That day was a nightmare. That is what I remember. The first day of school and there I was lost in the midst of girls my age chattering like mad about their exploits during the school break just over. I wanted to keep attention away from myself but attention was precisely what I got. How could I not be noticed when I stood out like a rag doll among well coiffed girls all smelling so sweet. I wanted to run out of the room as all eyes riveted on me. I could tell by their looks they were wondering whether I wasn't lost. Avoiding their gaze, I looked down as I walked at the farthest end of the room to take my seat. The nightmare was to go on. Each student was asked by the teacher to introduce themselves as soon as classes started. When my turn came, everybody laughed loud when I told them my name. It was like I just told them a funny joke but it was my name they found funny. Everyone one else sported surnames that sounded foreign courtesy of the colonials that ruled the country in the past while mine couldn't sound more native. That moment on, I was marked as different from the rest.
I was indeed different in many ways and my schoolmates made that very clear. Back then missionaries run exclusive schools for the elite and my new school was among the best school for girls in the country. It was no wonder that to the wealthy students that patronized it, I was an eyesore. They called me the mountain girl which meant I come from people who lived in the stone age. My people were of course much more civilized, they treated people like people but of course they did not know that. They also referred to me as the nuns' servant. There was a ring of truth to that. I lived with the nuns and did housework for them. In exchange, they sent me to school. Branding arrogates to the brander some power. By branding me as a servant, the girls in my class also arrogated unto themselves the right to treat me as one. I was every body's maid. I must have detested the role but I remember playing along. I guess I was trying hard to be one of them.
I counted the days and longed for the school term to end. I was so happy when it did. I wanted to go home. There was nothing more I wanted to do but go home and be with my family. But my sister and I had to work for the nuns during the break. I had no choice.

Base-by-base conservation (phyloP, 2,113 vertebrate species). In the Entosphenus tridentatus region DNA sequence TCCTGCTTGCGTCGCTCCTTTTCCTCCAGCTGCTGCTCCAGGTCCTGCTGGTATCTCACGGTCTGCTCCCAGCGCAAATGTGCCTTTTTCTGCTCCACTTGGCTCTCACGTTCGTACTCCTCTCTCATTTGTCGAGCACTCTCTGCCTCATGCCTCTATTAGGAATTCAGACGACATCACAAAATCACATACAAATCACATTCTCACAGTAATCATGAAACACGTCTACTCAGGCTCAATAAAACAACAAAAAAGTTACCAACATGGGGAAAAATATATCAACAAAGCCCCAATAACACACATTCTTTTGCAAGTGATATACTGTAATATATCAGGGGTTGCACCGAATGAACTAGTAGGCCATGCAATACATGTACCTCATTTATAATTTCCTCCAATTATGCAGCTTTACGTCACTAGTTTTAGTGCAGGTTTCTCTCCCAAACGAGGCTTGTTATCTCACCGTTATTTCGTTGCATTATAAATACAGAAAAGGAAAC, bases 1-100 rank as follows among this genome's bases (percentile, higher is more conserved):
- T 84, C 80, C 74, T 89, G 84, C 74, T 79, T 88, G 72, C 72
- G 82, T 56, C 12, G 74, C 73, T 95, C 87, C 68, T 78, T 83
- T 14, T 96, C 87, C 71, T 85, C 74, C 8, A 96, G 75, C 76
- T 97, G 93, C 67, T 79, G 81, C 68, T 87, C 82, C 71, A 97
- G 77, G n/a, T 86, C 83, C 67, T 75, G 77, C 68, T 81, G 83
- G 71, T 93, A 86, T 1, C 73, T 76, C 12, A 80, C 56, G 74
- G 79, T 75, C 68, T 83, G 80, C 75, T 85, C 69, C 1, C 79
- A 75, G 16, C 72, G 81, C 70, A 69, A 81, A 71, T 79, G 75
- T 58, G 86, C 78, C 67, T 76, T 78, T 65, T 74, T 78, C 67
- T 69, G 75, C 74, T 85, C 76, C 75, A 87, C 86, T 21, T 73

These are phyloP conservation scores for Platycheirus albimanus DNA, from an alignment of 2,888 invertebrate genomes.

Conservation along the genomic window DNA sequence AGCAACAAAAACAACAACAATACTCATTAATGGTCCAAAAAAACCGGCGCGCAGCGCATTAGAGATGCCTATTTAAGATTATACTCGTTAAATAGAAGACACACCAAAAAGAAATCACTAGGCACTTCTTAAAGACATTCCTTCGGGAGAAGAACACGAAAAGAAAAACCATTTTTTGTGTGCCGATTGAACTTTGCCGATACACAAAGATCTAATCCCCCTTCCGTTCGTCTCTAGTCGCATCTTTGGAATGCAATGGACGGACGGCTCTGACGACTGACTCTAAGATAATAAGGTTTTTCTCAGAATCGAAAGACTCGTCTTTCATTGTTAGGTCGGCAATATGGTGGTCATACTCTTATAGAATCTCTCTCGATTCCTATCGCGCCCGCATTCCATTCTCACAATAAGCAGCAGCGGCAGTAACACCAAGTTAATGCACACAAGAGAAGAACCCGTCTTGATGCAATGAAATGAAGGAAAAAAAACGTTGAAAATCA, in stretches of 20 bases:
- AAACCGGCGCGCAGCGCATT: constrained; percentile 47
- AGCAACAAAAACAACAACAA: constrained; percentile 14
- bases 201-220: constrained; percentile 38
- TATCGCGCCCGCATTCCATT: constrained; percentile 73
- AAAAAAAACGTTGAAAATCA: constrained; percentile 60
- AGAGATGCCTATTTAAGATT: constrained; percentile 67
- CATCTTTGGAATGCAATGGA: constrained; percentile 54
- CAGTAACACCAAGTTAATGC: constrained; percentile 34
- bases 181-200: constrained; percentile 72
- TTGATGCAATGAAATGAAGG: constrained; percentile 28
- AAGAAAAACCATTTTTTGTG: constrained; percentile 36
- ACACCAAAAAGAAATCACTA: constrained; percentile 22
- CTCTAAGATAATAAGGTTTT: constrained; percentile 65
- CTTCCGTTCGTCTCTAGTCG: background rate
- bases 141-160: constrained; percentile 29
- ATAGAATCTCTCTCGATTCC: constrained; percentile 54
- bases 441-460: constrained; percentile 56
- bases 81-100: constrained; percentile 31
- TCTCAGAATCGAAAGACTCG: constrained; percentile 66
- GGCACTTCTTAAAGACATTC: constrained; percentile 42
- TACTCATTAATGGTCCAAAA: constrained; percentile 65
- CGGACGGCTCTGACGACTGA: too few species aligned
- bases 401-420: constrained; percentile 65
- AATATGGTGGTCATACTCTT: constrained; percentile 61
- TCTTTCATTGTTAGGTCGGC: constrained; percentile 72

I remember intensely praying each night that the next term would not come but it did. Again the princesses came back and so did I, their lady in waiting. Everything was going to be a replay of the previous term or so I thought if not for our new classmate named Eva. She was the senator's daughter. She moved in from another school for reason I could no longer remember. Eva was not like the other girls. She always wore smile on her face. She did not throw her class into any one's face. She was the first one to call me by my name in a way that was full of respect. It sounded musical then. She was such a well raised girl. She was the school's little miss congeniality.
I would skip the long story on how it happened but Eva and I became good friends to the chagrin of the other girls. She told everybody each time she had the chance of how her father gave high regard to my people. She also told them her mother had high respect for people who worked hard for their dreams. She must have exaggerated it, as children often do, but I knew her intention was to get the other girls thinking and it had the desired effect. From then on, things began to change. Eva started calling me Juls (it sounds icky now but it sounded good then) and everybody followed suit. The girls even apologized for mistreating me. The servant girl is now their friend. No, I did not become one of them. We were still different. I was still the mountain girl who had to work as help to the nuns to get to my dreams. Young as we were then, I believed we saw the silliness of hate. Our young minds may still not be able to comprehend how hating others who were not like us got rooted in our persons but we were certain we had to learn how to bridge those differences.